## Prove that D (the differential operator) maps V (a vector space) into V

I'm quite confused about what "into" means here and, more importantly, how I am supposed to prove that something maps a vector space into (not onto) another vector space.

Here's some of the background information that I was given:

• The set V of all solutions x(t) to the “homogeneous” equation d²x/dt² = 0 is a vector space of functions.
• The constant function 1 and the function t, are a basis for the two dimensional vector space V.
• V consists of all linear polynomials a + bt.
• The particular solution x(t) to d²x/dt² = -g with x(0) = 0, (dx/dt)(0) = 0 is –(gt²/2). Every solution x(t) to d²x/dt² = -g is the sum of a particular solution to this equation plus a solution from V to the corresponding homogeneous equation d²x/dt² = 0.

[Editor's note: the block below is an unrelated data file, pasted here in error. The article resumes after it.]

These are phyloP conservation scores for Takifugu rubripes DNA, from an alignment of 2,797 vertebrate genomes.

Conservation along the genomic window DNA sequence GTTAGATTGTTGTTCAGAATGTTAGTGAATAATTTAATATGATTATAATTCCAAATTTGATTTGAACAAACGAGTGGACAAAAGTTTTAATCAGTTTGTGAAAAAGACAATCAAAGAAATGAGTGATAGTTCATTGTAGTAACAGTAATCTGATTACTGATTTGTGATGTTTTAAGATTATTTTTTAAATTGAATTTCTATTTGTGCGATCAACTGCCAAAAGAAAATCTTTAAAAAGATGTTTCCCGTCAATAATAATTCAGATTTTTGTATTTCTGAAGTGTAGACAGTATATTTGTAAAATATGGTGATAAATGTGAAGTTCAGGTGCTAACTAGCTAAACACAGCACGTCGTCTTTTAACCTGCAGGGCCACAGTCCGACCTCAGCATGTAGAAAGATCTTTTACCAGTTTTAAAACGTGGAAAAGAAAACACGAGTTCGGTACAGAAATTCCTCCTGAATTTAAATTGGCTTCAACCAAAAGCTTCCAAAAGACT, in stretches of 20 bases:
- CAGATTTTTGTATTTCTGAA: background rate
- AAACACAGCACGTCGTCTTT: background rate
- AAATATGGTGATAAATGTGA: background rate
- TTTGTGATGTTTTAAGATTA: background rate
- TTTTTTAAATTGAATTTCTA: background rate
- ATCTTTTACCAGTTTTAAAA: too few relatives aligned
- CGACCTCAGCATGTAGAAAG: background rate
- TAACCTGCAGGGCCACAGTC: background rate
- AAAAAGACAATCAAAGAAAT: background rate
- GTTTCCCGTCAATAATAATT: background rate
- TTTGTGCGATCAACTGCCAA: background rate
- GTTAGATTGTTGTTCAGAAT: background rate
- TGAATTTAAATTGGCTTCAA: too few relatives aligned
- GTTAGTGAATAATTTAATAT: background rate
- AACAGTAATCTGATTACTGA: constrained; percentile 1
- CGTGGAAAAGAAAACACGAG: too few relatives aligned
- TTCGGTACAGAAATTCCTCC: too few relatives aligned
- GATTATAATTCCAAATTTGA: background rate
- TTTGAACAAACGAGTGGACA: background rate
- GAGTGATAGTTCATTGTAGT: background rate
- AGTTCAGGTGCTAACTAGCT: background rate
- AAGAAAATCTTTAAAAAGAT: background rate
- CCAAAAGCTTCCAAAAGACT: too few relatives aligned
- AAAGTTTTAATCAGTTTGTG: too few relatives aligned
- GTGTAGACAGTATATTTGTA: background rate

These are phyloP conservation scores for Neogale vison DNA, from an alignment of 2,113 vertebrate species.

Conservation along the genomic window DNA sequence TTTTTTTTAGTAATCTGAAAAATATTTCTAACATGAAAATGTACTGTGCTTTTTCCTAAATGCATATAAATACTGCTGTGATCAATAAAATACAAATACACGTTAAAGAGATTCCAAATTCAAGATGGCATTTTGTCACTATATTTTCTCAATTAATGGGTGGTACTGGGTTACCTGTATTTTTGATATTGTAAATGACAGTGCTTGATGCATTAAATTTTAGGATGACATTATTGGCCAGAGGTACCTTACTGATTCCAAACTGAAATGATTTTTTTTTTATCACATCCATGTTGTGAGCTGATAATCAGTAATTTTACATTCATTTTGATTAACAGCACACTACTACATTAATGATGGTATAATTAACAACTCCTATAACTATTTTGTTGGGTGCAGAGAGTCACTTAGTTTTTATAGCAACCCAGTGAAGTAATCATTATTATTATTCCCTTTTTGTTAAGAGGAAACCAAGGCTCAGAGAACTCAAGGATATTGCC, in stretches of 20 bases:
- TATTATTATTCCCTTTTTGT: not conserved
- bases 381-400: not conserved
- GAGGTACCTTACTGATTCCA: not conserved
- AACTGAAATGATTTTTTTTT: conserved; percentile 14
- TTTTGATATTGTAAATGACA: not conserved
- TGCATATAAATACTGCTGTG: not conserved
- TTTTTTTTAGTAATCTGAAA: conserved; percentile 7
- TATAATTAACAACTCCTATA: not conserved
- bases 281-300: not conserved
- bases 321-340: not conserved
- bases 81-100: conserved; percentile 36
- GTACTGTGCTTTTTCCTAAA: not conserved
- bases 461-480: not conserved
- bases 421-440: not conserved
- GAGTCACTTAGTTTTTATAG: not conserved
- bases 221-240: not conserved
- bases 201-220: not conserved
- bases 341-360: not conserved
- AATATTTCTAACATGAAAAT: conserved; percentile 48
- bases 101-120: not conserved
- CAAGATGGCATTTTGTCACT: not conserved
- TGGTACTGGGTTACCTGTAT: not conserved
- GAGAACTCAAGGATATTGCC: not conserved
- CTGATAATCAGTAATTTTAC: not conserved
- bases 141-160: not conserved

• If we use D for the operator of differentiation Dx = dx/dt , then D: V --> V, and D is a linear transformation.
• The original equation can be written D²x = –g.
• If I --> V is the notation for the identity map, this equation can also be written (D² – I)x = –g.
• The corresponding homogeneous equation is D²x = 0.
• The vector space V is the set of all x(t) such that D²x = 0, which is the kernel (null space) of D².